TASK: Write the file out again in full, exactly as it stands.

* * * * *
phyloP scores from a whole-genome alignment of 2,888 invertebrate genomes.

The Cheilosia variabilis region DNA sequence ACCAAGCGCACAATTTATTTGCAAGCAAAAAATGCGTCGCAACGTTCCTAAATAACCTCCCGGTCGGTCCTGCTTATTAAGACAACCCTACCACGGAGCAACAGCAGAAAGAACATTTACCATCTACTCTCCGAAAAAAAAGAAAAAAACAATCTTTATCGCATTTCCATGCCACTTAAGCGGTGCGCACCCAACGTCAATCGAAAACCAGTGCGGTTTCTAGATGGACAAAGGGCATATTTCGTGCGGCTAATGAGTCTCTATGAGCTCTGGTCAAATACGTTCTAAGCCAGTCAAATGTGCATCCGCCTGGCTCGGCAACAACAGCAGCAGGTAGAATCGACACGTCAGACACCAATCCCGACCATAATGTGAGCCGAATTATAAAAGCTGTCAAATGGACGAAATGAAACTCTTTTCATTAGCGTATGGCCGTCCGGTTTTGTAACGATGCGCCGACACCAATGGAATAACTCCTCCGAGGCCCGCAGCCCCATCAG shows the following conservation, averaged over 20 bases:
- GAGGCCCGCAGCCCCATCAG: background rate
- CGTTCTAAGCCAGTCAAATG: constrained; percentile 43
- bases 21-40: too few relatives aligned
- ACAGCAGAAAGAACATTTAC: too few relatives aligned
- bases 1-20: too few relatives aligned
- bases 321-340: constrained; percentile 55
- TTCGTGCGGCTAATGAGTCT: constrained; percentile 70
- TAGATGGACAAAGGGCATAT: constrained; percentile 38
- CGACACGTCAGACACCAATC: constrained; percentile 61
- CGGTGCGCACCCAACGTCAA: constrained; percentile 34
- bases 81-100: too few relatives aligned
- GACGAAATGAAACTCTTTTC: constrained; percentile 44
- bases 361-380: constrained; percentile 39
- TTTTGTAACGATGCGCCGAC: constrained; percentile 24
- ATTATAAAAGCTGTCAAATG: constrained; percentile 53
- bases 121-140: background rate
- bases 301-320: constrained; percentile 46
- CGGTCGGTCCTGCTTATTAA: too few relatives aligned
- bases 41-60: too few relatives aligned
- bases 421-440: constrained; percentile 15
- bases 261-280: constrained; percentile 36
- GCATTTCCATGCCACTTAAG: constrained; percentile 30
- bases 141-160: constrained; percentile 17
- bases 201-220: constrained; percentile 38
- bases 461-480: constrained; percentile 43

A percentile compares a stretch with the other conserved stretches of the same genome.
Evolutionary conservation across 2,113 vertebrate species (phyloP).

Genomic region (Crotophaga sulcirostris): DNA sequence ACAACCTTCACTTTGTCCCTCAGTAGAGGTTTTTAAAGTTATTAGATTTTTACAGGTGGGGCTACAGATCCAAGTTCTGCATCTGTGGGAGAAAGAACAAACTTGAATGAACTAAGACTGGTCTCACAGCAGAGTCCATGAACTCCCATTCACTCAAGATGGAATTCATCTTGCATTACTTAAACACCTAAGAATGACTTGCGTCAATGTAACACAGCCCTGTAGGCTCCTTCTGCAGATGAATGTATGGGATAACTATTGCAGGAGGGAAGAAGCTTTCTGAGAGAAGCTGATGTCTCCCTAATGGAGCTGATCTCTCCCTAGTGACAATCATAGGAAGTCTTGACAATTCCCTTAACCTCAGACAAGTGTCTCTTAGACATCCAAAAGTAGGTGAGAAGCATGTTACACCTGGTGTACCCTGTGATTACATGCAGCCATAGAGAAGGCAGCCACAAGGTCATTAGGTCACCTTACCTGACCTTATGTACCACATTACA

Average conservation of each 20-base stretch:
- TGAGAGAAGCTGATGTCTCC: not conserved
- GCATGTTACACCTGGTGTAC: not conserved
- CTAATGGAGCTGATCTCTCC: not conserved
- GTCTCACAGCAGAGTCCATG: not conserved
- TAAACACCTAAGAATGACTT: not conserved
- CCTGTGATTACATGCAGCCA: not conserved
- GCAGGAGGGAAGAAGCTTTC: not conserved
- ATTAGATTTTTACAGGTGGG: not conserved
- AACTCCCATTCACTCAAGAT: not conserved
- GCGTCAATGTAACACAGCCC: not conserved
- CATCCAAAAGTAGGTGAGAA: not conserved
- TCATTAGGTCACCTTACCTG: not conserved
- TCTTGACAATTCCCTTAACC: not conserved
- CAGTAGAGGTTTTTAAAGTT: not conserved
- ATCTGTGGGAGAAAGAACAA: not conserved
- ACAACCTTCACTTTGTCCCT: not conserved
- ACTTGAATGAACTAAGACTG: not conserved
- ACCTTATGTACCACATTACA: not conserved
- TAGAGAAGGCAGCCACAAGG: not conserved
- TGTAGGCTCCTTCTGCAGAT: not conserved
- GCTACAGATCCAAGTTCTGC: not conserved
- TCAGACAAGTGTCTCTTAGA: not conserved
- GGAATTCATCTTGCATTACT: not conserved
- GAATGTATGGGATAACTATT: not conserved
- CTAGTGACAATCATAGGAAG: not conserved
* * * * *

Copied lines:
phyloP scores from a whole-genome alignment of 2,888 invertebrate genomes.

The Cheilosia variabilis region DNA sequence ACCAAGCGCACAATTTATTTGCAAGCAAAAAATGCGTCGCAACGTTCCTAAATAACCTCCCGGTCGGTCCTGCTTATTAAGACAACCCTACCACGGAGCAACAGCAGAAAGAACATTTACCATCTACTCTCCGAAAAAAAAGAAAAAAACAATCTTTATCGCATTTCCATGCCACTTAAGCGGTGCGCACCCAACGTCAATCGAAAACCAGTGCGGTTTCTAGATGGACAAAGGGCATATTTCGTGCGGCTAATGAGTCTCTATGAGCTCTGGTCAAATACGTTCTAAGCCAGTCAAATGTGCATCCGCCTGGCTCGGCAACAACAGCAGCAGGTAGAATCGACACGTCAGACACCAATCCCGACCATAATGTGAGCCGAATTATAAAAGCTGTCAAATGGACGAAATGAAACTCTTTTCATTAGCGTATGGCCGTCCGGTTTTGTAACGATGCGCCGACACCAATGGAATAACTCCTCCGAGGCCCGCAGCCCCATCAG shows the following conservation, averaged over 20 bases:
- GAGGCCCGCAGCCCCATCAG: background rate
- CGTTCTAAGCCAGTCAAATG: constrained; percentile 43
- bases 21-40: too few relatives aligned
- ACAGCAGAAAGAACATTTAC: too few relatives aligned
- bases 1-20: too few relatives aligned
- bases 321-340: constrained; percentile 55
- TTCGTGCGGCTAATGAGTCT: constrained; percentile 70
- TAGATGGACAAAGGGCATAT: constrained; percentile 38
- CGACACGTCAGACACCAATC: constrained; percentile 61
- CGGTGCGCACCCAACGTCAA: constrained; percentile 34
- bases 81-100: too few relatives aligned
- GACGAAATGAAACTCTTTTC: constrained; percentile 44
- bases 361-380: constrained; percentile 39
- TTTTGTAACGATGCGCCGAC: constrained; percentile 24
- ATTATAAAAGCTGTCAAATG: constrained; percentile 53
- bases 121-140: background rate
- bases 301-320: constrained; percentile 46
- CGGTCGGTCCTGCTTATTAA: too few relatives aligned
- bases 41-60: too few relatives aligned
- bases 421-440: constrained; percentile 15
- bases 261-280: constrained; percentile 36
- GCATTTCCATGCCACTTAAG: constrained; percentile 30
- bases 141-160: constrained; percentile 17
- bases 201-220: constrained; percentile 38
- bases 461-480: constrained; percentile 43

A percentile compares a stretch with the other conserved stretches of the same genome.
Evolutionary conservation across 2,113 vertebrate species (phyloP).

Genomic region (Crotophaga sulcirostris): DNA sequence ACAACCTTCACTTTGTCCCTCAGTAGAGGTTTTTAAAGTTATTAGATTTTTACAGGTGGGGCTACAGATCCAAGTTCTGCATCTGTGGGAGAAAGAACAAACTTGAATGAACTAAGACTGGTCTCACAGCAGAGTCCATGAACTCCCATTCACTCAAGATGGAATTCATCTTGCATTACTTAAACACCTAAGAATGACTTGCGTCAATGTAACACAGCCCTGTAGGCTCCTTCTGCAGATGAATGTATGGGATAACTATTGCAGGAGGGAAGAAGCTTTCTGAGAGAAGCTGATGTCTCCCTAATGGAGCTGATCTCTCCCTAGTGACAATCATAGGAAGTCTTGACAATTCCCTTAACCTCAGACAAGTGTCTCTTAGACATCCAAAAGTAGGTGAGAAGCATGTTACACCTGGTGTACCCTGTGATTACATGCAGCCATAGAGAAGGCAGCCACAAGGTCATTAGGTCACCTTACCTGACCTTATGTACCACATTACA

Average conservation of each 20-base stretch:
- TGAGAGAAGCTGATGTCTCC: not conserved
- GCATGTTACACCTGGTGTAC: not conserved
- CTAATGGAGCTGATCTCTCC: not conserved
- GTCTCACAGCAGAGTCCATG: not conserved
- TAAACACCTAAGAATGACTT: not conserved
- CCTGTGATTACATGCAGCCA: not conserved
- GCAGGAGGGAAGAAGCTTTC: not conserved
- ATTAGATTTTTACAGGTGGG: not conserved
- AACTCCCATTCACTCAAGAT: not conserved
- GCGTCAATGTAACACAGCCC: not conserved
- CATCCAAAAGTAGGTGAGAA: not conserved
- TCATTAGGTCACCTTACCTG: not conserved
- TCTTGACAATTCCCTTAACC: not conserved
- CAGTAGAGGTTTTTAAAGTT: not conserved
- ATCTGTGGGAGAAAGAACAA: not conserved
- ACAACCTTCACTTTGTCCCT: not conserved
- ACTTGAATGAACTAAGACTG: not conserved
- ACCTTATGTACCACATTACA: not conserved
- TAGAGAAGGCAGCCACAAGG: not conserved
- TGTAGGCTCCTTCTGCAGAT: not conserved
- GCTACAGATCCAAGTTCTGC: not conserved
- TCAGACAAGTGTCTCTTAGA: not conserved
- GGAATTCATCTTGCATTACT: not conserved
- GAATGTATGGGATAACTATT: not conserved
- CTAGTGACAATCATAGGAAG: not conserved